Can’t afford a 911 GT1? Not to worry. The next closest thing to the road-going Strassenversion is actually the 996-generation Porsche 911 Turbo. These cars use a 3.6-liter turbocharged flat-six derived from the 3.2-liter unit of the GT1. Even better is the fact that the 996 Turbo is rather affordable (comparatively speaking) and has been known to reach high mileage with proper care.
Porsche 911 Carrera RS 2.7, 3.0, and Lightweight
Any early, unrestored Porsche 911 in decent condition is worth its salt. The pinnacle of performance for this era, however, arrived in 1973 and 1974. First with the Carrera 2.7 RS, and then with the 3.0 RS. The letters RS stand for Rennsport in Porsche vernacular, a designation given to only the most focused of 911 models—the next level up these days are the Cup and RSR models, which are essentially race cars.
The top of the market for the 1973 and 1974 Porsche 911 RS is made up of some incredible cars. In 2016, Gooding oversaw the sale of a 1974 Porsche 911 Carrera 3.0 IROC RSR which fetched $2,310,000. Looking further back, in 2014, a 1973 911 Carrera 2.7 RS Lightweight sold for $1,402,500. More recently, a ’73 RSH 2.7 (another special, rare model) found a new owner to the tune of $1,380,00. Later the same year, a 1973 911 RS 2.7 prototype went for $1,325,000.
Porsche 911 964-generation RS 3.8, RSR 3.8
Continuing with the RS theme, the 964, which represents the beginning of the end of the air-cooled era, carried the lineage forward. Today, a 964 RS, including a U.S.-only RS America, is worth a substantial sum. Although the 993 gets much of the attention, especially with its turbocharged variants, the 964 3.8 RS and 3.8 RSR are a high-water mark for naturally-aspirated air-cooled performance.
Over the last two years, no Porsche 911 Carrera RS 3.8 has sold for less than the equivalent of $1,000,000. The most recent sale was last August in Monterey, where Gooding oversaw the sale of a Guard’s Red example that went for $1,710,000. The year before, a Speed Yellow one fetched $1,655,000. The RSR 3.8 market is a bit different, with fewer data points to go on. Nevertheless, one sold for €2,016,000 in 2017. In 2018, a Ferrari Yellow Paint-to-Sample RSR 3.8 hammered for $1,270,000 including buyer’s premium.
Porsche 911 993-generation GT2, Turbo Cabriolet
It goes without saying; the 933 was the last air-cooled generation of the 911. Today, a well-kept 993 of any specification is worth a healthy sum. That which represent what could perhaps be the magnum opus of turbocharged air-cooled Porsche performance capability, and perhaps air-cooled Porsche performance as a whole, however, is the GT2. In terms of value, the 993 Turbo Cabriolet is another strong contender.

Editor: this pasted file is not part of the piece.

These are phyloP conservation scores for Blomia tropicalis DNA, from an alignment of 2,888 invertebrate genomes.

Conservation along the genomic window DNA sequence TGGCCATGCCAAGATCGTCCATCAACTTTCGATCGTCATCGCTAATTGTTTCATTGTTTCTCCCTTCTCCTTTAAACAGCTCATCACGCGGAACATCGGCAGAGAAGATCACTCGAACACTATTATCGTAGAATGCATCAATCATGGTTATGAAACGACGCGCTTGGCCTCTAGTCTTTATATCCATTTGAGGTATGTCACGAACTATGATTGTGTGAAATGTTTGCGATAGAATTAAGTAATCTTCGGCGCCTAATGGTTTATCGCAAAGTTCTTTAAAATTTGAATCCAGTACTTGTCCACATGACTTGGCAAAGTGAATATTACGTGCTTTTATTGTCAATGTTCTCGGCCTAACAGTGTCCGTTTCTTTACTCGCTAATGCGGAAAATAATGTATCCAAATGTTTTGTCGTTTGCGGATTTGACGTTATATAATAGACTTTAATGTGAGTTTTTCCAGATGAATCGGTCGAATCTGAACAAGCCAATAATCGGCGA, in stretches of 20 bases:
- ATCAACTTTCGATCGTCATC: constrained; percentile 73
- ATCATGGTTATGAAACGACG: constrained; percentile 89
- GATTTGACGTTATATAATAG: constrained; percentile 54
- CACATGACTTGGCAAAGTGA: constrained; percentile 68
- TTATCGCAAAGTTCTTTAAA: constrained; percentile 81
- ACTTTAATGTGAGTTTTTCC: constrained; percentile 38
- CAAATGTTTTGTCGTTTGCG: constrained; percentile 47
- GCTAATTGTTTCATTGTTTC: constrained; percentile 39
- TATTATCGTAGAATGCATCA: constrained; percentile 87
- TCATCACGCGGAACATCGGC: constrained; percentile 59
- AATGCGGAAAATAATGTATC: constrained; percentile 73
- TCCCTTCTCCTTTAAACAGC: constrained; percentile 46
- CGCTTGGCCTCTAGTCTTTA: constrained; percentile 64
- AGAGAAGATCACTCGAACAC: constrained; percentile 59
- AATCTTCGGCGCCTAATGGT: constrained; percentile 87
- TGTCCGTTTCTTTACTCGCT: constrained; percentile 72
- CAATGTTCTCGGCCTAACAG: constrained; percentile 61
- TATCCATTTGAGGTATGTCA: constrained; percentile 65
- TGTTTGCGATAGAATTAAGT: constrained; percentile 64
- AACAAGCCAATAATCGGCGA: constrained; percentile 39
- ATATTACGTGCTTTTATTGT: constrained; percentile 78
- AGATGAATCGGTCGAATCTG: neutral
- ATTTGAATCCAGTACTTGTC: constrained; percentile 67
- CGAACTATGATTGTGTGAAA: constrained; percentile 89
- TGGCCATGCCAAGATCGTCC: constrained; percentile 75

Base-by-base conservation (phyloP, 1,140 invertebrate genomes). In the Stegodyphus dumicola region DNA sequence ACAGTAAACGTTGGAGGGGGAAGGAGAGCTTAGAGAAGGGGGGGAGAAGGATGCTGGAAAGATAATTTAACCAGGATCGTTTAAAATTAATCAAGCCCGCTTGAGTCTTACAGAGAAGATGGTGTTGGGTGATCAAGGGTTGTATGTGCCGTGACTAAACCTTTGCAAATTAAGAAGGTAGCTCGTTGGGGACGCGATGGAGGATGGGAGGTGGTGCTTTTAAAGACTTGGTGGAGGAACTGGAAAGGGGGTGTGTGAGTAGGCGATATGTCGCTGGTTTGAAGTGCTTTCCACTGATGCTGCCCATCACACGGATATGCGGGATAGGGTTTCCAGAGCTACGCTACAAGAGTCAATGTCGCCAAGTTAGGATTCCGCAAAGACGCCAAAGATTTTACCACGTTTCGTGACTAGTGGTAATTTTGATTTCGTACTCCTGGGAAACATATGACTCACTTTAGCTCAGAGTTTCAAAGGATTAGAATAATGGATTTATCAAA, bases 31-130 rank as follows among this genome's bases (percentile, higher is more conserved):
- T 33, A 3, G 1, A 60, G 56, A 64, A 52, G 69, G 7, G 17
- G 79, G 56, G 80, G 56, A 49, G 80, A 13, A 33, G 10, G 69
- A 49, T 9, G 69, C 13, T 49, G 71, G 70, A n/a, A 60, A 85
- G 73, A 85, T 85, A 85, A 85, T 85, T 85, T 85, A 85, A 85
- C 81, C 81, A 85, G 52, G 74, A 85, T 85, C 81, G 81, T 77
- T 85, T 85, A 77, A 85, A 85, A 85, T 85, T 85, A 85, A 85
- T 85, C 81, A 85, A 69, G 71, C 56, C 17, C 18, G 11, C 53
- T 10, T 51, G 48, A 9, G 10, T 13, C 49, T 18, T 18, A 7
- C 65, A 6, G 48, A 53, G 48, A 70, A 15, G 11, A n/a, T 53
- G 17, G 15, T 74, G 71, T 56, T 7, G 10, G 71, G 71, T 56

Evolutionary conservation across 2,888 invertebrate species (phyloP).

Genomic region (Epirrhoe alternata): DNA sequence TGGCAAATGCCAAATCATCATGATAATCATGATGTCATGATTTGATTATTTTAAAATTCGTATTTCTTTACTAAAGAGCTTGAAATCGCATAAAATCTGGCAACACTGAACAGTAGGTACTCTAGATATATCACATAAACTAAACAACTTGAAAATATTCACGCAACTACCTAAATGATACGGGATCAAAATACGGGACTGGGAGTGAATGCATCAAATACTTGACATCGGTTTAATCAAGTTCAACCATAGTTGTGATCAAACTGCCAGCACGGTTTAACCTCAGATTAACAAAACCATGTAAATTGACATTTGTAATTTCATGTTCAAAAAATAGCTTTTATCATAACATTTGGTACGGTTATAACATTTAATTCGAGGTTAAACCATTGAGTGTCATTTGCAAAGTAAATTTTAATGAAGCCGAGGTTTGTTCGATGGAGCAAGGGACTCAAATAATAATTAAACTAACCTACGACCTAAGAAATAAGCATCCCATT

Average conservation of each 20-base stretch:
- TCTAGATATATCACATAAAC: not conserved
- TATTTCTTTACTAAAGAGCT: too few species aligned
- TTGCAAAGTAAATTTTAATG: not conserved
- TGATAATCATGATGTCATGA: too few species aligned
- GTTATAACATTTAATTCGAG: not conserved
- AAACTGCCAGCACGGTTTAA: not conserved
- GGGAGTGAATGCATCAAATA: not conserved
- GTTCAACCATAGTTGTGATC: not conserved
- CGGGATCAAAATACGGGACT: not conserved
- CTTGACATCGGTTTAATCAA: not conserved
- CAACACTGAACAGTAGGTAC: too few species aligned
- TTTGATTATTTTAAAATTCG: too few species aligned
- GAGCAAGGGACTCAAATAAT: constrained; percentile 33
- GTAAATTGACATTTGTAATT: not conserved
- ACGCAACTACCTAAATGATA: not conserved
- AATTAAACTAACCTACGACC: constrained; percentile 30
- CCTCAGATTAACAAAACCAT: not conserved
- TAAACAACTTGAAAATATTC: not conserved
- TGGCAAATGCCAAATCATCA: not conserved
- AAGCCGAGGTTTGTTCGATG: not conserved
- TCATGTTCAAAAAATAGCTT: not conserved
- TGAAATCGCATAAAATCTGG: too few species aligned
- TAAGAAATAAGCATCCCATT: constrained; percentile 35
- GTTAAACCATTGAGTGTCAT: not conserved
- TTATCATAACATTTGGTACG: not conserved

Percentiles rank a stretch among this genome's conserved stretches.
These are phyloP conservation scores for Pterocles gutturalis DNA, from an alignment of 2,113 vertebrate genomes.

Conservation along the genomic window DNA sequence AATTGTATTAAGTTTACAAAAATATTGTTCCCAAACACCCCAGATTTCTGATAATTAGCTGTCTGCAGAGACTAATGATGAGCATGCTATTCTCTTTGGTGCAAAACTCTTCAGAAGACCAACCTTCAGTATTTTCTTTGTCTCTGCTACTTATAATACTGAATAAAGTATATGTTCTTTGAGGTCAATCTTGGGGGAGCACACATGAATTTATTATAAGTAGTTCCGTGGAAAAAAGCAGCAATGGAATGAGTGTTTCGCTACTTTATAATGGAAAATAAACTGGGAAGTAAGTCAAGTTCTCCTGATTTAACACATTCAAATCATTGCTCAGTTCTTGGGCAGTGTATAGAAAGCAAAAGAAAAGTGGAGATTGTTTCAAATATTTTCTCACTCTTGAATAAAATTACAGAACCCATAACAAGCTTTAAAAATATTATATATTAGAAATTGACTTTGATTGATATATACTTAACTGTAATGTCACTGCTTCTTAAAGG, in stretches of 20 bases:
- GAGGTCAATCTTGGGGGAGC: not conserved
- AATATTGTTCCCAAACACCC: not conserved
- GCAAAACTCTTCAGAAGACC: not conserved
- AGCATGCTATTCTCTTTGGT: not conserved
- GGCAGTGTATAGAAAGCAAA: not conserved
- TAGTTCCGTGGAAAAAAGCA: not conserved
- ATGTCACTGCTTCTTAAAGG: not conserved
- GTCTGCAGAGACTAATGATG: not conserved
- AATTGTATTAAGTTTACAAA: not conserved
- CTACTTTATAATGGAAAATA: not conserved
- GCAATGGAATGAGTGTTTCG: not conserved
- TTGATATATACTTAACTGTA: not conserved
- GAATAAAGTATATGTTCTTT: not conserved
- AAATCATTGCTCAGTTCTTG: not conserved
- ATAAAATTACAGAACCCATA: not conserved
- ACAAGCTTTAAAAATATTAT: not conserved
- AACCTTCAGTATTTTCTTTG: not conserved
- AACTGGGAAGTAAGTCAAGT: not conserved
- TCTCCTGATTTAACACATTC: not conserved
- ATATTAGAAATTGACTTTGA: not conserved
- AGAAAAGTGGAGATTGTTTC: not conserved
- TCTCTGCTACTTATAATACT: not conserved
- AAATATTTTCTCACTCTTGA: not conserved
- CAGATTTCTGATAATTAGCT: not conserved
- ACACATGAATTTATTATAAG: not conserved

During RM Sotheby’s 2016 London sale, a 1995 Porsche 911 GT2 met a hammer price (including premiums) of £1,848,000. In 2018, a 1996 911 GT2 was sold for $1,485,000 at Gooding’s Amelia Island auction event, and the year before a 993 GT2 Evo sold for $1,450,000 at Mecum’s Indy sale. Back in 2018, a 1995 911 Turbo Cabriolet sold for €680,000; the year prior, one from the same model year sold at the same venue (Paris) for €1,344,000.
Porsche 911 997-generation GT3 RS 4.0
Out list of Porsche 911 models that hold their value would be remiss without mention of the 997 GT3 RS 4.0. Although the RS 4.0 has been surpassed in terms of performance by succeeding GT3 and GT3 RS models, it remains one of the best 911s ever made. The undeniable pinnacle of the naturally aspirated 997, the RS 4.0 uses an RSR crankshaft to achieve its increased displacement. Nearly 500 horsepower and a curb weight around 3,000 pounds is a winning combination, and to cap it off, Porsche built only 600 of them.
The 997 GT3 RS 4.0 is among the most coveted of modern Porsche models. Although it’s been superseded by a new generation of Porsche GT3 models, the dimensions of the 997 were just right. The top sale for an RS 4.0 occurred in 2017, when Gooding oversaw the sale of one for $748,000. Within the last year, two have sold for more than $600,000; one in Monterey last year for $665,000, and another this year for $621,000. All for a 911 with a base MSRP of $185,000 in 2011.
What is the best Porsche 911 model?
The newest, but that’s not why you’re reading this. The current Porsche 911, even a lowly base model Carrera, can outperform the 911s of yesterday and yesteryear (including many of the performance-oriented and turbocharged models) by leaps and bounds. As we explained above, few cars have stuck to a simple, unchanging formula as long as the 911, and today, there are new models for sale at your local dealership.
Trying to determine the “best” of anything is entirely subjective, but there are a few Porsche 911 models that have clearly distinguished themselves from the rest of the pack. Nevertheless, if you find yourself asking what the best Porsche 911 model is, rest assured it’s going to be the one you enjoy owning the most—air-cooled or not. If you want to get specific, a modern 911 GTS is about as good as it gets for the money, but we’re also huge fans of the 911 Carrera T.
Photos courtesy Bonhams, Mecum Auction, Porsche Cars North American, RM Sotheby's.